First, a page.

Learning On The Job

Learning On The Job

Telescope Casual Furniture has called Granville home for more than a century, building a deep connection with the community along the way. Its 190 employees work day and night on the sprawling campus, with many living in the tight knit community or having graduated from the Granville Central School District.

The company is committed to making Granville a better place to live for everyone in the community. That work is starting in the school, thanks in part to a special elective course offered to high school students that allows them to get hands-on experience with experts in their field.

“As educators, we have to open our students’ eyes to all that’s possible to them, especially in their own community,” says high school business teacher Terry Wheeler. “Granville is a small community, but there are so many opportunities here that our kids need to be aware of.”

In partnership with Telescope CEO Kathy Juckett, Mr. Wheeler has helped craft the elective course Telescope and Lab Classroom. The program carries similar characteristics to the Career Exploration Internship Program (CEIP), but instead of going from business to business, students get the chance to experience every manufacturing department Telescope houses.

“Something that makes Telescope so unique is our commitment to vertical integration and self sustainability,” said Telescope Trade Show Coordinator James Lamb. “Almost everything that our organization needs to produce our world class outdoor furniture is either built or can be built inside these walls. Any machine or vehicle that needs to be repaired, we have our own mechanics and engineers on staff. We rarely have to outsource any of our work, which means there is endless opportunity and possibility for those who want to work with us.”

The course is a semester-long program. It covers two class periods and offers one full credit through the Business and Career and Technical Education curriculum. It’s a competitive class, with parents joining the process of enrollment with students to make sure the class fits the path they want their child to take. This upcoming spring semester marks the third year for the class, and the company has already hired students directly out of the program to full-time positions within the plant.

“I want our students to realize what opportunities await them if they put in the work at a young age,” said Mr. Wheeler. “It’s my goal every year to make sure my kids are prepared for anything they could encounter in the real world.”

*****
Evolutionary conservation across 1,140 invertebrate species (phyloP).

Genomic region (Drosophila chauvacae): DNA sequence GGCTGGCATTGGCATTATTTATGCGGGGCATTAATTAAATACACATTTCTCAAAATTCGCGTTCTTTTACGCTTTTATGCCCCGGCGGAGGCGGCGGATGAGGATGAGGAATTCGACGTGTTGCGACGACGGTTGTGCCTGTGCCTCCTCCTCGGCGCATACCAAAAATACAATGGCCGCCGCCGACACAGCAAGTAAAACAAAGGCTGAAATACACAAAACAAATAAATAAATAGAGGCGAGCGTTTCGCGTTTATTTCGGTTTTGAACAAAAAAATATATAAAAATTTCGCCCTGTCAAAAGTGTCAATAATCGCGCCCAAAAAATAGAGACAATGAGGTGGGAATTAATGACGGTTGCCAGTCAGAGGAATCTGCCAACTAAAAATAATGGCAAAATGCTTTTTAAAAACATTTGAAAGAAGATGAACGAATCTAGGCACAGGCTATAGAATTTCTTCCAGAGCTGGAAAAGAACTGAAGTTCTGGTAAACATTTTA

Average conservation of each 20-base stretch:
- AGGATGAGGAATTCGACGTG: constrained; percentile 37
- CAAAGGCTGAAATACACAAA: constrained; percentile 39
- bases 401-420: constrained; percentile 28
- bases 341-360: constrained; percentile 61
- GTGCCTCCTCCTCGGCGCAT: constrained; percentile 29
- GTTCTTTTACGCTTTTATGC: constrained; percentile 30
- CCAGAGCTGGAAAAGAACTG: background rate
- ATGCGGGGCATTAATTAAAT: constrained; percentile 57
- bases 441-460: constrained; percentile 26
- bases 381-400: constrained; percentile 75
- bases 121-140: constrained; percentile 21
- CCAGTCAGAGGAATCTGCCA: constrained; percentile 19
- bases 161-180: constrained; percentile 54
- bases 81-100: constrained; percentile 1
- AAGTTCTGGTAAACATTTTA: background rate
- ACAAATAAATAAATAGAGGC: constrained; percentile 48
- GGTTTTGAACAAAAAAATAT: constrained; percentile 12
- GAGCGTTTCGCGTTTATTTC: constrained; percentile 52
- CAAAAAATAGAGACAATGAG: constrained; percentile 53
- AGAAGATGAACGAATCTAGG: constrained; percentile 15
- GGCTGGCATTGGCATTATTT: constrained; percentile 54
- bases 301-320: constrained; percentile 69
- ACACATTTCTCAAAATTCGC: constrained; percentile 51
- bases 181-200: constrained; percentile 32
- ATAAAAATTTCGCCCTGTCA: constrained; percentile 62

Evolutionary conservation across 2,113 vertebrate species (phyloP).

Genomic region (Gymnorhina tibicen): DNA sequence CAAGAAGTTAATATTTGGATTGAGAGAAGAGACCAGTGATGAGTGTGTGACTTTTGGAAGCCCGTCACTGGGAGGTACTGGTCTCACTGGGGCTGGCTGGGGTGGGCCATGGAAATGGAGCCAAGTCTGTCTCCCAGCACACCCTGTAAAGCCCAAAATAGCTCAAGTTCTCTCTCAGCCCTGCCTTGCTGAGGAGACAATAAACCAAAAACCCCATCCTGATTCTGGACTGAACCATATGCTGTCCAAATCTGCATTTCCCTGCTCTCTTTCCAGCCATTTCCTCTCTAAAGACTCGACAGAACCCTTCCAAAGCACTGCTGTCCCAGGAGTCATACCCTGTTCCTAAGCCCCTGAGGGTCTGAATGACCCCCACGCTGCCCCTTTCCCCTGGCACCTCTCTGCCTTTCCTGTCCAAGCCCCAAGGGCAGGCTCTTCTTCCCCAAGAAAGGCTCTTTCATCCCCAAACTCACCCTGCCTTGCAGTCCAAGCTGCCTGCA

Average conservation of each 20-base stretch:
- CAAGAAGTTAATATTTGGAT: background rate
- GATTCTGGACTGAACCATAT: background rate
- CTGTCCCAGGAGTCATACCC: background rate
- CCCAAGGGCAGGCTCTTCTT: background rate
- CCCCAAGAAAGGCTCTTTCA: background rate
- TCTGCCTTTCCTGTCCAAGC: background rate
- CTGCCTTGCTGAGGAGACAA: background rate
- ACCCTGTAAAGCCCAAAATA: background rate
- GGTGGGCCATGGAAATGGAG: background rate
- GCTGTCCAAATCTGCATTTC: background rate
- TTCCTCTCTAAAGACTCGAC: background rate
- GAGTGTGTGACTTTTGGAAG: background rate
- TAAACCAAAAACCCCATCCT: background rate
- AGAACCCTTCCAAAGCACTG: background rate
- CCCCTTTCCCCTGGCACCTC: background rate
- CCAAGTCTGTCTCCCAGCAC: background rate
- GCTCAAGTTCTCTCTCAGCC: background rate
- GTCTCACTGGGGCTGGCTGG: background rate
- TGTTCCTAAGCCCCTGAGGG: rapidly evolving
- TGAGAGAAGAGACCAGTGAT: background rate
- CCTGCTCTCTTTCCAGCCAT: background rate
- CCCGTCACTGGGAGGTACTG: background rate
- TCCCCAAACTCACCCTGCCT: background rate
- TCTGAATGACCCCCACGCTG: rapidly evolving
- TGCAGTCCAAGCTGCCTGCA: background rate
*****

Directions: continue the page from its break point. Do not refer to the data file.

Students take part in a two-day orientation that helps familiarize them with the property, departments, and all the safety measures that the company requires. Each student takes a two-week rotation with speciality departments at Telescope: sewing, polymer, metals, welding, powder coat, finaling, and shipping. Granville students are paired with Telescope employees who walk them through every step of the process that helps build one of Telescope’s popular products.

After all rotations are complete, students are empowered to identify which department they would like to focus on for extra training. At the end of the class, the students are given a special final assignment that ties in all the training they’ve had with their advisors: building their own Telescope chair.

“Every class offers a final, but how many finals are building a world-class leisure chair that you get to take home with you when it’s done?” said Mr. Wheeler.

In Mr. Wheeler’s eyes, what makes the class special is the ability to introduce his students to real-world working environments directly across the street from the high school. His business classes emphasize real world scenarios and planning. Being able to show his students the opportunities that exist in their own backyard is invaluable.

“Every student that walks through the doors here at Granville learns in their own way. For some, everything that’s offered in a more traditional setting comes naturally to them. For others, they simply learn better with their hands and want to pursue opportunities that traditional academia may not offer.”

Telescope executives say this program is a natural fit for them. It allows them to train the next generation for jobs that will exist for them following graduation, and allows the company to hire locally.

“Telescope’s culture is one of continuous improvement,” said Telescope Casual CEO Kathy Juckett. “The way we do things today is simply the best way we know how. By bringing in new eyes and training new students every year, our processes stand to improve as a result of their hands-on work and objective feedback. Everyone learns differently and succeeds in different areas. We value the chances we get with each new class to learn something about each participant involved and the opportunity to expose them to all of the different types of work-based learning that Telescope has to offer.”

“This class is hard work,” said Mr. Wheeler. “This isn’t a leisure elective for our students. If you enroll in this class, you’re going to put in the work. It’s the kind of work that opens your eyes to what’s waiting for you when you walk across that stage at graduation, though.”